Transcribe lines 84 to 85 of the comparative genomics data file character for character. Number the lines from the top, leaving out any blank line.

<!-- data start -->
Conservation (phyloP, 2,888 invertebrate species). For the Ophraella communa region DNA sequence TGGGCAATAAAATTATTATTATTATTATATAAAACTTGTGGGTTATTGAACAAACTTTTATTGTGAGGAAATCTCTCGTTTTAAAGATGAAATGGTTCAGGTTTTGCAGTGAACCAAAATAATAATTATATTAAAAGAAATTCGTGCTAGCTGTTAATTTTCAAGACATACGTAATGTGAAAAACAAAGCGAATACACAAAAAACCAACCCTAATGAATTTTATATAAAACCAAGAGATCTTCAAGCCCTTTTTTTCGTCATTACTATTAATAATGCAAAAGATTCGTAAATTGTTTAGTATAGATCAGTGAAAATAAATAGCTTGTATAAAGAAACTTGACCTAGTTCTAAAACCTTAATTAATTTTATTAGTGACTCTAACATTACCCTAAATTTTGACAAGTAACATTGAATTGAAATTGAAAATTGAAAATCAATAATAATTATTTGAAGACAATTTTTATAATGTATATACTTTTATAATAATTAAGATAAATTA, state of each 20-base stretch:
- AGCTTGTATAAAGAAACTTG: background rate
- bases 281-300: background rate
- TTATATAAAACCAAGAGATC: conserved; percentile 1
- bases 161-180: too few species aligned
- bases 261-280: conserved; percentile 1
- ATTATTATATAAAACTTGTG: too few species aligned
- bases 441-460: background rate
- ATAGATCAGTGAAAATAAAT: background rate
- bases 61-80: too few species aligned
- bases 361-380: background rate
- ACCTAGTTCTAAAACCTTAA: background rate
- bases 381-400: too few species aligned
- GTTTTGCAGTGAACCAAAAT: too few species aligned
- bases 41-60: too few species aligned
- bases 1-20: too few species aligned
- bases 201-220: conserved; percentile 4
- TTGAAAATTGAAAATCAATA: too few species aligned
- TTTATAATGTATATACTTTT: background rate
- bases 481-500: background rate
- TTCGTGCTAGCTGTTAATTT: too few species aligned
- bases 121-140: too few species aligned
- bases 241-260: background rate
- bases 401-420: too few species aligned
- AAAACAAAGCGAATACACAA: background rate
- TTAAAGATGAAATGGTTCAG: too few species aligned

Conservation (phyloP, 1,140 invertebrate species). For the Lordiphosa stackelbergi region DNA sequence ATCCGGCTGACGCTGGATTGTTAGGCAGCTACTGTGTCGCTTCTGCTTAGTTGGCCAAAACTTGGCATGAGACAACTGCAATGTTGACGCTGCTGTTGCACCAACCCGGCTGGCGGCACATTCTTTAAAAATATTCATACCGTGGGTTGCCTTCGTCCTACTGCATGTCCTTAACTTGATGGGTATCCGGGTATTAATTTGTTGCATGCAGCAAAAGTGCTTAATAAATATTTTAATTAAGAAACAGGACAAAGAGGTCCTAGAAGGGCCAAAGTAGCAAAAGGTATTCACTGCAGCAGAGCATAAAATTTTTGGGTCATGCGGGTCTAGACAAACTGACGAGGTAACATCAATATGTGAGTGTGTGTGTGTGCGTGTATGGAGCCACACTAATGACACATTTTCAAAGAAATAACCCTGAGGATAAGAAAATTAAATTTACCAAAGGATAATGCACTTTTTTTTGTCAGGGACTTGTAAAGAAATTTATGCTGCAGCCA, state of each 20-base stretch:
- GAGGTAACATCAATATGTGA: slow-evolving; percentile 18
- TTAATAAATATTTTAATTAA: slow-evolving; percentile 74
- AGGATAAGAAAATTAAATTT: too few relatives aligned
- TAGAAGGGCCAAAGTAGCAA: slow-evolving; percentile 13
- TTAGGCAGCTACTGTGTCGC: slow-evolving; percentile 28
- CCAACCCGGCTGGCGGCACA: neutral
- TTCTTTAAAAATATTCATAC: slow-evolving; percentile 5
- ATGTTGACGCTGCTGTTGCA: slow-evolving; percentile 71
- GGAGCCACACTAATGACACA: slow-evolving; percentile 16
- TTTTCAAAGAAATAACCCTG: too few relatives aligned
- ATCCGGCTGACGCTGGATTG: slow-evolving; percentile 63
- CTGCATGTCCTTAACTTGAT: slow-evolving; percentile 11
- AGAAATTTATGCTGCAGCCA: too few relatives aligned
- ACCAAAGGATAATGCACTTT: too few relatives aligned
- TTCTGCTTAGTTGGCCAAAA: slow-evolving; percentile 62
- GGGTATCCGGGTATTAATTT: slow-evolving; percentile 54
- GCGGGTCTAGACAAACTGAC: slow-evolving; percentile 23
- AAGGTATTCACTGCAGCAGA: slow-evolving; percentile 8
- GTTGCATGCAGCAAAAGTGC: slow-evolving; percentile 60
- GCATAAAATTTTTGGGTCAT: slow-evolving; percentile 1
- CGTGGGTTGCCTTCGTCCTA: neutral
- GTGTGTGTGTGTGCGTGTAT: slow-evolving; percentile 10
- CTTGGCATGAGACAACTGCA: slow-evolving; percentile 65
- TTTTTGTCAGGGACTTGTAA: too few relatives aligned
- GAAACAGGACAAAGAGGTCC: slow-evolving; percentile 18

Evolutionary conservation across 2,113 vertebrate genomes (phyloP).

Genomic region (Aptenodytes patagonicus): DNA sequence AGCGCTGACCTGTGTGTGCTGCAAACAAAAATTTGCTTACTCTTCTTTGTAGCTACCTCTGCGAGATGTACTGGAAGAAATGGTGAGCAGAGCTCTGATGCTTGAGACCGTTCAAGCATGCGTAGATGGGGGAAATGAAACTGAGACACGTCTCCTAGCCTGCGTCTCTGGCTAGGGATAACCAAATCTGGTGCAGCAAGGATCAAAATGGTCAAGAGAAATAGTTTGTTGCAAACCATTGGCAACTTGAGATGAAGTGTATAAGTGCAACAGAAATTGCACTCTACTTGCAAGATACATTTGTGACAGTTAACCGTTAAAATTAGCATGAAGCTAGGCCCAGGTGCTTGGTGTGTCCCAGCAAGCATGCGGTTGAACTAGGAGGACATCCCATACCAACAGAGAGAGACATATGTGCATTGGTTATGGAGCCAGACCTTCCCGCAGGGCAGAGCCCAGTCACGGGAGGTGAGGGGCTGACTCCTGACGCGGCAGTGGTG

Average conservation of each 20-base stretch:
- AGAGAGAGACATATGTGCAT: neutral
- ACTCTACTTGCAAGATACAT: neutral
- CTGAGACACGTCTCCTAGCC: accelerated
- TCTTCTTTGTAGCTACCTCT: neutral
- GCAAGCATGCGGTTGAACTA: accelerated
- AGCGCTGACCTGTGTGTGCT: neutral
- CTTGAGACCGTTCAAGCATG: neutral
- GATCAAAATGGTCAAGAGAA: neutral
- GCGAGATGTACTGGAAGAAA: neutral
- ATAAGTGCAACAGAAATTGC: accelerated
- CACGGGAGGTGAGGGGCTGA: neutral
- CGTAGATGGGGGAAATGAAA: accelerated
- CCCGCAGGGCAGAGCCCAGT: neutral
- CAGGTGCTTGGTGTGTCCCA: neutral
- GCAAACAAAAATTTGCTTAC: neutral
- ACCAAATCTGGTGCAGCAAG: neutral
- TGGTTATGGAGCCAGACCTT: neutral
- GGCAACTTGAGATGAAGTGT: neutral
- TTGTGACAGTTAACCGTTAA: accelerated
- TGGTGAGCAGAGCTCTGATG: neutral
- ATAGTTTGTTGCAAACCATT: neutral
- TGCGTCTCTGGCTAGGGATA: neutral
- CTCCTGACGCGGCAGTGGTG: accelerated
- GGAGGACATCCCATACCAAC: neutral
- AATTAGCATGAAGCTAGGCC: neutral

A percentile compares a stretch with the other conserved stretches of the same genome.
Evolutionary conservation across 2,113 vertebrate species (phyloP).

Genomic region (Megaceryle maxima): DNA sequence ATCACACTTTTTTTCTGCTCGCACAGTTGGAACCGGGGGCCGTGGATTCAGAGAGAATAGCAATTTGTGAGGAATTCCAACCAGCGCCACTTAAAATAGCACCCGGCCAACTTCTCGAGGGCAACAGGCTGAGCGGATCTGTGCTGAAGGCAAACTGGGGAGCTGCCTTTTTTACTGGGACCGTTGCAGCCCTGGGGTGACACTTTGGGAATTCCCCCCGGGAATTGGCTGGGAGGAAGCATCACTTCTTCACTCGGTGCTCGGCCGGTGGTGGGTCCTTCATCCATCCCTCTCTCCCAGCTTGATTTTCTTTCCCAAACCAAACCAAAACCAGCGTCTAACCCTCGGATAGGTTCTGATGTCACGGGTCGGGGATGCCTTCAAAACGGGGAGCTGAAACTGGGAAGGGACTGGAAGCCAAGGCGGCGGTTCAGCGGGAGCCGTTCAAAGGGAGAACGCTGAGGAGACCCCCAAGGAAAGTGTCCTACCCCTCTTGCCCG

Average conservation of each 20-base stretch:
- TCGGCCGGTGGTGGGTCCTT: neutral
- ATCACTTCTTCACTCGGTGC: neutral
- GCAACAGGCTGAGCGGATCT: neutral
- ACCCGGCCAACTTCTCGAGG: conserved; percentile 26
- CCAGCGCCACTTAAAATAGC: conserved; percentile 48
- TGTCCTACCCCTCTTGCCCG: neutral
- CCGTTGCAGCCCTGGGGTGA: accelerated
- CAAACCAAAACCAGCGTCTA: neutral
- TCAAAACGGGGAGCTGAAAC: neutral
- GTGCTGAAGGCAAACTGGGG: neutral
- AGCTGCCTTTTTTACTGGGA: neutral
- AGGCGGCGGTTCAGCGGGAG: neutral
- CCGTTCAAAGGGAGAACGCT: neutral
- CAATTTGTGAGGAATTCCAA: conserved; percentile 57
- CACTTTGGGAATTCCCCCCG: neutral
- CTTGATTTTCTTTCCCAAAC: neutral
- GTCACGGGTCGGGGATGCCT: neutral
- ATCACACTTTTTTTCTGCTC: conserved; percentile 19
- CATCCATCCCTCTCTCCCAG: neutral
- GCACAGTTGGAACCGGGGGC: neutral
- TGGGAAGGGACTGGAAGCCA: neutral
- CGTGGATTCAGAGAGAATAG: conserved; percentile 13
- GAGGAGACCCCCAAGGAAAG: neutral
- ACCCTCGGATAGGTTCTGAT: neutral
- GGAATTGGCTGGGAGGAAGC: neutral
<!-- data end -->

Average conservation of each 20-base stretch:
- TCGGCCGGTGGTGGGTCCTT: neutral